Ignoring users is bad business

Nate Elliott of Jupiter Research has written a nice piece for MediaPost’s Rich Media Insider that gives an excellent analysis of rich media advertising. In providing his insight into the deal that put two disparate ad companies together (Viewpoint and Unicast), Nate reveals the harsh reality encountered when trying to get too fancy with Internet advertising.

Even with an enviable roster of advertisers — including consumer packaged goods firms, Hollywood studios, and auto manufacturers — Unicast simply hasn’t been able to achieve the volume needed to make their business work.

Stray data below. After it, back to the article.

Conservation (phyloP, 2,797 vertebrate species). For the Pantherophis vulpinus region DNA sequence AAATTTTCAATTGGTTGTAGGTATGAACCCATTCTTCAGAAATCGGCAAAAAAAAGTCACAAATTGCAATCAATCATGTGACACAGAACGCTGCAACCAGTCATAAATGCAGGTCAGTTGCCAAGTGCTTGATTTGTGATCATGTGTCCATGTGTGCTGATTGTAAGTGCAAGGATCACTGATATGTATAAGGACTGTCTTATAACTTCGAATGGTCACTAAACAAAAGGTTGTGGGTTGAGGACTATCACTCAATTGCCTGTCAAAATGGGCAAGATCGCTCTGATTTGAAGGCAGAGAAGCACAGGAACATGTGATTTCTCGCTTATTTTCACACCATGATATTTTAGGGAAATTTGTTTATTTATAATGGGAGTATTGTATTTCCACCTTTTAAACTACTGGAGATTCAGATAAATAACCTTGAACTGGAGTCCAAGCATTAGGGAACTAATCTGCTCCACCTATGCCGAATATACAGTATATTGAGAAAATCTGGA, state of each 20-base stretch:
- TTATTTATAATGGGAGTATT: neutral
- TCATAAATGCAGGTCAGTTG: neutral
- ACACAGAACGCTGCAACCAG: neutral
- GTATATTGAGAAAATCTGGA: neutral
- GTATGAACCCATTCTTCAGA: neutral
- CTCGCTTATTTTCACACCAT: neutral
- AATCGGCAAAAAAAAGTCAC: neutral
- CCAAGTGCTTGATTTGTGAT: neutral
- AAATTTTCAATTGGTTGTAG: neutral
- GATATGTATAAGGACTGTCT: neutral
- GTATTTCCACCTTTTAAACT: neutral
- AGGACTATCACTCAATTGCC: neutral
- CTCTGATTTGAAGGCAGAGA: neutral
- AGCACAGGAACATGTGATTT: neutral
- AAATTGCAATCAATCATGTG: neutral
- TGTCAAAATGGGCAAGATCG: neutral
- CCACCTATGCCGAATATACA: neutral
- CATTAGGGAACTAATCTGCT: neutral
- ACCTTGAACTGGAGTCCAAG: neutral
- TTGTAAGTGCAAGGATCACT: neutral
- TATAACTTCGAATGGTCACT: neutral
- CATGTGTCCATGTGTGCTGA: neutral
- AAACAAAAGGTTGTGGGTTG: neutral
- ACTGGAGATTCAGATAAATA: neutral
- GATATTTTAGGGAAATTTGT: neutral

The problem is that superstitials and video commercials are incredibly invasive. That’s great for advertisers, because it forces consumers to pay attention and helps generate brand lift. But it’s not as good for consumers, who don’t always enjoy having their browsing interrupted.

I also don’t think consumers like the “polite downloads” of Unicast and others who load content onto your hard drive unawares so that it can “play” seamlessly. I’ve written before about how ESPN uses this with their video, which I dropped when they refused to give me control over what played and when.

I’ve said it here ad nauseaum. The user is in charge on the Internet, and the rules of mass marketing don’t apply.

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